The Thanksgiving table need not be a politics-free zone. In fact, sharing political views this time of year can be an appropriate way to cultivate connection with family and friends.  The trick?  Bring light, not heat.

In her 2011 TED talk, writer Kathryn Schultz posed a question: “How does it feel to be wrong?” The audience responded with words like “dreadful” and “embarrassing.” Schultz pointed out that they were actually describing how it feels to realize you’re wrong. Before that moment, being wrong feels exactly like being right. What does this feeling of certainty have to do with our political conversations around this year’s Thanksgiving table?

Even when we feel certain that we have the best or most defensible view on a proposed policy or a particular politician, chances are we don’t truly understand every single nuance or have access to every possible piece of Information.  Add to the mix the fact that each of us brings to our perceptions different histories, personalities, motivations, dreams, and fears.  Others will most certainly see issues differently than we do. Be humble, and let that humility drive curiosity.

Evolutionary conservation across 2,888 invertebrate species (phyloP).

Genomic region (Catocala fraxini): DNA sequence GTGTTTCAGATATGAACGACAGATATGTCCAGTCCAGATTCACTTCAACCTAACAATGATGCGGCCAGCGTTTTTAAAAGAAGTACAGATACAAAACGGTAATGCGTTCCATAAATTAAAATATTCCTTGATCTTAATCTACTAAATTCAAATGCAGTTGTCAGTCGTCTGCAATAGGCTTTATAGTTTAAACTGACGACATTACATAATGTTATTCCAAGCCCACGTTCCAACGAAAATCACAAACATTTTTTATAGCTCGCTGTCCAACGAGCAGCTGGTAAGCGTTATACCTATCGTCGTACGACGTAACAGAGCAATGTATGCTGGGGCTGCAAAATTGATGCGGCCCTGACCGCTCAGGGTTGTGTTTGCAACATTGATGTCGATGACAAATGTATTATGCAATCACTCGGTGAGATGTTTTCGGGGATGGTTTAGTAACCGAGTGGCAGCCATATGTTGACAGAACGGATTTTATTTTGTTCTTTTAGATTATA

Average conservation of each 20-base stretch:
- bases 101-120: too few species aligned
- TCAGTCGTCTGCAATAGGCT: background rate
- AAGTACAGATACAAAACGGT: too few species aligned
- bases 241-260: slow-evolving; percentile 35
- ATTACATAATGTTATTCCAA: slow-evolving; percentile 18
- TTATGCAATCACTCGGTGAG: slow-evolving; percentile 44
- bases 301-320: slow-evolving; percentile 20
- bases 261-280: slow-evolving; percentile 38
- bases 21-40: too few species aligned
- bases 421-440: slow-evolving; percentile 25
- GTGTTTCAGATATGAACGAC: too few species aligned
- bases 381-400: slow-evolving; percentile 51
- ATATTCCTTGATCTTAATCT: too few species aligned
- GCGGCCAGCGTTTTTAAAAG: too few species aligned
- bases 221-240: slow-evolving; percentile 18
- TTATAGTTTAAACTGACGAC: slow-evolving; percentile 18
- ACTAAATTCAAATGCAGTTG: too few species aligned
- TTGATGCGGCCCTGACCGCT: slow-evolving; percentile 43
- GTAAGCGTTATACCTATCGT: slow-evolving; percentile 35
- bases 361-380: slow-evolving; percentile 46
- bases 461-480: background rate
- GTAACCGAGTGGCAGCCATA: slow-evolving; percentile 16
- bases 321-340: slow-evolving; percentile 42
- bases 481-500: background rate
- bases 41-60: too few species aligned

Rather than trying to convince others that you are right and they are wrong, commit instead to learning about and trying to understand others’ points of view.  Ask questions like, “How do you see it?” and “What’s your take?”  Invite others to share their thoughts.  Open your comments with phrases like, “I’ve been trying to figure out” and “I wonder if.”  In other words, bring light.

And leave the heat behind.  This isn’t the place for an argument.  We’re not trying to convince anyone to adopt our point of view, ruffle feathers, or cut someone down to size.   Avoid sweeping generalizations that characterize groups as monolithic entities (“All politicians are ______”). Avoid parroting headlines or assertions heard on talk shows.  And don’t pound fists, shout, or call names.  All these things can raise the temperature in the room and under the collars of people you care about, creating distance instead of connection.

When we approach our political conversations with humility and curiosity, our world becomes even more complex and interesting. When we entertain the possibility that we have not cornered the perceptual market, we realize that we stand to learn from listening to others, including those family and friends with whom we have chosen to gather over the holidays. That is the gift of connection. And for this, we give thanks.

Some additional resources for a richer Thanksgiving: